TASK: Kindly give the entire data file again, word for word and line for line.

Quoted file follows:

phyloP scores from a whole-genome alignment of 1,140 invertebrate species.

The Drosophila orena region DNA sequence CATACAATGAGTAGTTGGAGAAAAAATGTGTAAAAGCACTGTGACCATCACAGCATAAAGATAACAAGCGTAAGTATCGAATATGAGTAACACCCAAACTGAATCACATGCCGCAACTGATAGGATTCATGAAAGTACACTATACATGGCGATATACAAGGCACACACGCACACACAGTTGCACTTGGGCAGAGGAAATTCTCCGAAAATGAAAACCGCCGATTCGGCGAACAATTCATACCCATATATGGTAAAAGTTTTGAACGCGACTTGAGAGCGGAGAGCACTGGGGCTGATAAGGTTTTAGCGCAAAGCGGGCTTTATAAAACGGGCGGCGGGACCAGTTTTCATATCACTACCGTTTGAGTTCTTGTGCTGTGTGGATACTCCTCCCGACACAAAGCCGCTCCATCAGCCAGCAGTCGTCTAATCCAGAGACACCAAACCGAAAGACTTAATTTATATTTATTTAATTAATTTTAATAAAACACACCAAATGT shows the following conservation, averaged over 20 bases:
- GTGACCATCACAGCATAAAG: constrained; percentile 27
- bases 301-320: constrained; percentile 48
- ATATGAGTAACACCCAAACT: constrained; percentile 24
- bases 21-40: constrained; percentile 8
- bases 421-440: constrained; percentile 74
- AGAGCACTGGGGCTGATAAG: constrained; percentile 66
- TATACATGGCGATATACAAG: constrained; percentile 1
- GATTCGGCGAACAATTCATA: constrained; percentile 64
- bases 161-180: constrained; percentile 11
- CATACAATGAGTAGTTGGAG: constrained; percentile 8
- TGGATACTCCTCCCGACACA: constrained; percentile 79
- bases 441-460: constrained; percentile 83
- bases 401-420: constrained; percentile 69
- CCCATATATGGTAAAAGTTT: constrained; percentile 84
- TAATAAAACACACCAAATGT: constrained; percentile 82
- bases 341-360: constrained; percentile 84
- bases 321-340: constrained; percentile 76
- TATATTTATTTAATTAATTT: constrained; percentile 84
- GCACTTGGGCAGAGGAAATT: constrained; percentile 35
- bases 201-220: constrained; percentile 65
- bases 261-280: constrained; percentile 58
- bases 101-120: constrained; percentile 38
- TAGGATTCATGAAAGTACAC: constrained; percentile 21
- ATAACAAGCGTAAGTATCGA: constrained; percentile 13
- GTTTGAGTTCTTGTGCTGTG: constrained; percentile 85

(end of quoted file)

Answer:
phyloP scores from a whole-genome alignment of 1,140 invertebrate species.

The Drosophila orena region DNA sequence CATACAATGAGTAGTTGGAGAAAAAATGTGTAAAAGCACTGTGACCATCACAGCATAAAGATAACAAGCGTAAGTATCGAATATGAGTAACACCCAAACTGAATCACATGCCGCAACTGATAGGATTCATGAAAGTACACTATACATGGCGATATACAAGGCACACACGCACACACAGTTGCACTTGGGCAGAGGAAATTCTCCGAAAATGAAAACCGCCGATTCGGCGAACAATTCATACCCATATATGGTAAAAGTTTTGAACGCGACTTGAGAGCGGAGAGCACTGGGGCTGATAAGGTTTTAGCGCAAAGCGGGCTTTATAAAACGGGCGGCGGGACCAGTTTTCATATCACTACCGTTTGAGTTCTTGTGCTGTGTGGATACTCCTCCCGACACAAAGCCGCTCCATCAGCCAGCAGTCGTCTAATCCAGAGACACCAAACCGAAAGACTTAATTTATATTTATTTAATTAATTTTAATAAAACACACCAAATGT shows the following conservation, averaged over 20 bases:
- GTGACCATCACAGCATAAAG: constrained; percentile 27
- bases 301-320: constrained; percentile 48
- ATATGAGTAACACCCAAACT: constrained; percentile 24
- bases 21-40: constrained; percentile 8
- bases 421-440: constrained; percentile 74
- AGAGCACTGGGGCTGATAAG: constrained; percentile 66
- TATACATGGCGATATACAAG: constrained; percentile 1
- GATTCGGCGAACAATTCATA: constrained; percentile 64
- bases 161-180: constrained; percentile 11
- CATACAATGAGTAGTTGGAG: constrained; percentile 8
- TGGATACTCCTCCCGACACA: constrained; percentile 79
- bases 441-460: constrained; percentile 83
- bases 401-420: constrained; percentile 69
- CCCATATATGGTAAAAGTTT: constrained; percentile 84
- TAATAAAACACACCAAATGT: constrained; percentile 82
- bases 341-360: constrained; percentile 84
- bases 321-340: constrained; percentile 76
- TATATTTATTTAATTAATTT: constrained; percentile 84
- GCACTTGGGCAGAGGAAATT: constrained; percentile 35
- bases 201-220: constrained; percentile 65
- bases 261-280: constrained; percentile 58
- bases 101-120: constrained; percentile 38
- TAGGATTCATGAAAGTACAC: constrained; percentile 21
- ATAACAAGCGTAAGTATCGA: constrained; percentile 13
- GTTTGAGTTCTTGTGCTGTG: constrained; percentile 85